On several occasions I have directed attention to the policy of the Pensions Department in withholding a certain pro portion of pension payments in cases where pensioners are inmates of public institutions. The practice. is to pay 10s. 6d. to the institution, and 4s. to the pensioner and to retain the balance. In the budget statement, the liability on .account of invalid and old-age pensions is stated at £1 a week, and the excuse is made that where pensioners are inmates of a public institution, it is necessary to retain some portion of the amount to cover administrative expenses. It should be less costly to pay a number of pensioners by one cheque than to distribute the amount of pension money -to a large number of individuals. I have been supplied with the following particulars of Victorian institutions which provide homes for invalid and old-age pensioners: -
The revenue was -
As a general rule, the old people only become inmates of such institutions when they are unable to look after themselves. Consequently, their maintenance is more costly than otherwise it would be. The daily average of old-age pension inmates in the several ‘benevolent homes for the year ending the 30th June, 1925, was as follows : -
I hope that the Minister will reconsider his decision in connexion with payments on behalf of inmates of public institutions, and pay the full amount.
Not long ago we passed a measure authorizing the payment of £25,000 for assistance to mining, but as £10,000 of that amount will be paid in respect of operations in the Northern Territory, only £15,000 will be available for the development of mining throughput the Commonwealth. The whole of it could, with advantage, be spent on one mine. The Government would be well advised to provide a much larger vote, if it wishes the industry to be revived.
Recently, also, we passed a measure for the payment of 4d. a gallon on the production of power alcohol from cassava. I opposed that proposal on the ground that it was not comprehensive enough. If bounty is to be paid on the production of power alcohol, it should not be restricted to one source of production, but should be paid irrespective of the substance from which it is produced. It could be manufactured from the huge heaps of sawdust that lie at the timber mills in the forests, and also from the refuse of the canefields and the wine presses. If its production from all sources were- encouraged, Australia would be in a fairly independent position in the event of the stocks of petrol from over-‘ seas being withheld. I commend the Government for the work it has done during the session, and I am confident that the electors will be satisfied that it has made every effort to comply with the mandate given by them.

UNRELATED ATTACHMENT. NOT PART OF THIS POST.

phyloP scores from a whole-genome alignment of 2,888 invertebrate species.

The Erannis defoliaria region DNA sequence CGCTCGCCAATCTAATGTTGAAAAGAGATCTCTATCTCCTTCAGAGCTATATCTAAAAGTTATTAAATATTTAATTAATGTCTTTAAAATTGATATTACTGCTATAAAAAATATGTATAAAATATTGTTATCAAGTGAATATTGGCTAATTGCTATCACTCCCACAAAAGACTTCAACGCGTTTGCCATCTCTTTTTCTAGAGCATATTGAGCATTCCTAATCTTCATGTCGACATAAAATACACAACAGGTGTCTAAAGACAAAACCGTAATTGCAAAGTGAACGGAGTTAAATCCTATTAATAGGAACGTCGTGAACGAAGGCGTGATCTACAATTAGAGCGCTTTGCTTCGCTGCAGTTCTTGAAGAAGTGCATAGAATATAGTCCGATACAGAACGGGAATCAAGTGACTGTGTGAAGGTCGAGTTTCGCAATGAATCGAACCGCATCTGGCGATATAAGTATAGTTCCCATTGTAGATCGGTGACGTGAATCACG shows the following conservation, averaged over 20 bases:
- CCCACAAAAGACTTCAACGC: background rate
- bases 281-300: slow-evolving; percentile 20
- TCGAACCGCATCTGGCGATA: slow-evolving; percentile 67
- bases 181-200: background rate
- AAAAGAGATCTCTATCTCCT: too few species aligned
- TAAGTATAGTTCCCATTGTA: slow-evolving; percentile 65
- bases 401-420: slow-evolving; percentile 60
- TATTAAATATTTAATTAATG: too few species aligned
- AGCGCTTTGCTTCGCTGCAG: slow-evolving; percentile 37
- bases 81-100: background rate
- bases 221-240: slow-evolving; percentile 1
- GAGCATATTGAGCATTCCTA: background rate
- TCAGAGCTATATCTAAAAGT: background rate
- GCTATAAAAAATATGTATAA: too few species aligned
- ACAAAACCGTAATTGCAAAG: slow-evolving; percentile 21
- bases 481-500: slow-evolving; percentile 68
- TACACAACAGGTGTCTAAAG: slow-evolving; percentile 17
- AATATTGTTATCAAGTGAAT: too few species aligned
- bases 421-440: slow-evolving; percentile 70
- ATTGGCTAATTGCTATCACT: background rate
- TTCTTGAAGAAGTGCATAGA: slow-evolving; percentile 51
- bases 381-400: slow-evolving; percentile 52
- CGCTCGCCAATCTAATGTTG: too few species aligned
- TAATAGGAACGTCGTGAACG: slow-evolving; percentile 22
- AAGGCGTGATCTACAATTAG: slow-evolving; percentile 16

Debate (on motion by Senator Elliott) adjourned.
Bill received from House of Representatives.
– I move-
That so much of the Standing and Sessional Orders be suspended as would prevent the bill being passed through all its stages without delay.
Honorable senators are aware that the Government desires to close the session this week. If the motion is carried, the debate will not be curtailed, but we shall be able to proceed with the consideration of the measure forthwith.
– Do I understand that the Government desires not only that the second reading shall be moved to-day, but also that the second-reading discussion shall take place? Does the Leader of the Government wish the bill to be passed through all its stages before any other business is considered ?
– That depends on whether we receive another bill from the other branch of the legislature; but if it is desired that .the formal stages should be postponed until to-morrow, I have no objection to the adoption of that course.
Question resolved in the affirmative.
Bill <(on motion by Senator Crawford) read a first time.
.- I move -
That the bill be now read a second time.
Provision is made in the measure for a comprehensive scheme of roadconstruction throughout Australia from funds to be made available by the Governments of the Commonwealth and the States, on the basis of £1 being paid by the Commonwealth for every 15s. contributed by the States. The agreement, which is embodied in the bill, was arrived at by negotiation between the Commonwealth and State Governments, in conference and by correspondence, and the proposal of the Commonwealth Government to make available, under the conditions set out in the agreement, £20,000,000 for allocation to the States on the basis of three-fifths population and two-fifths area, was fully discussed. While the Government realizes that road -construction generally comes within the jurisdiction of the State Governments, it recognizes, also, that, in view of the rapid development of motor transport, the provision of suitable roads has now become a problem of national importance, and of too great magnitude for the various State Governments to handle without the aid of the national Government. The following statement sets out the amounts allocated on the £1 for £1 basis to each of the States, in pursuance of the main road grants from 1923 to 1926, the commitments entered into, and the actual expenditure up to the end of the last financial year: -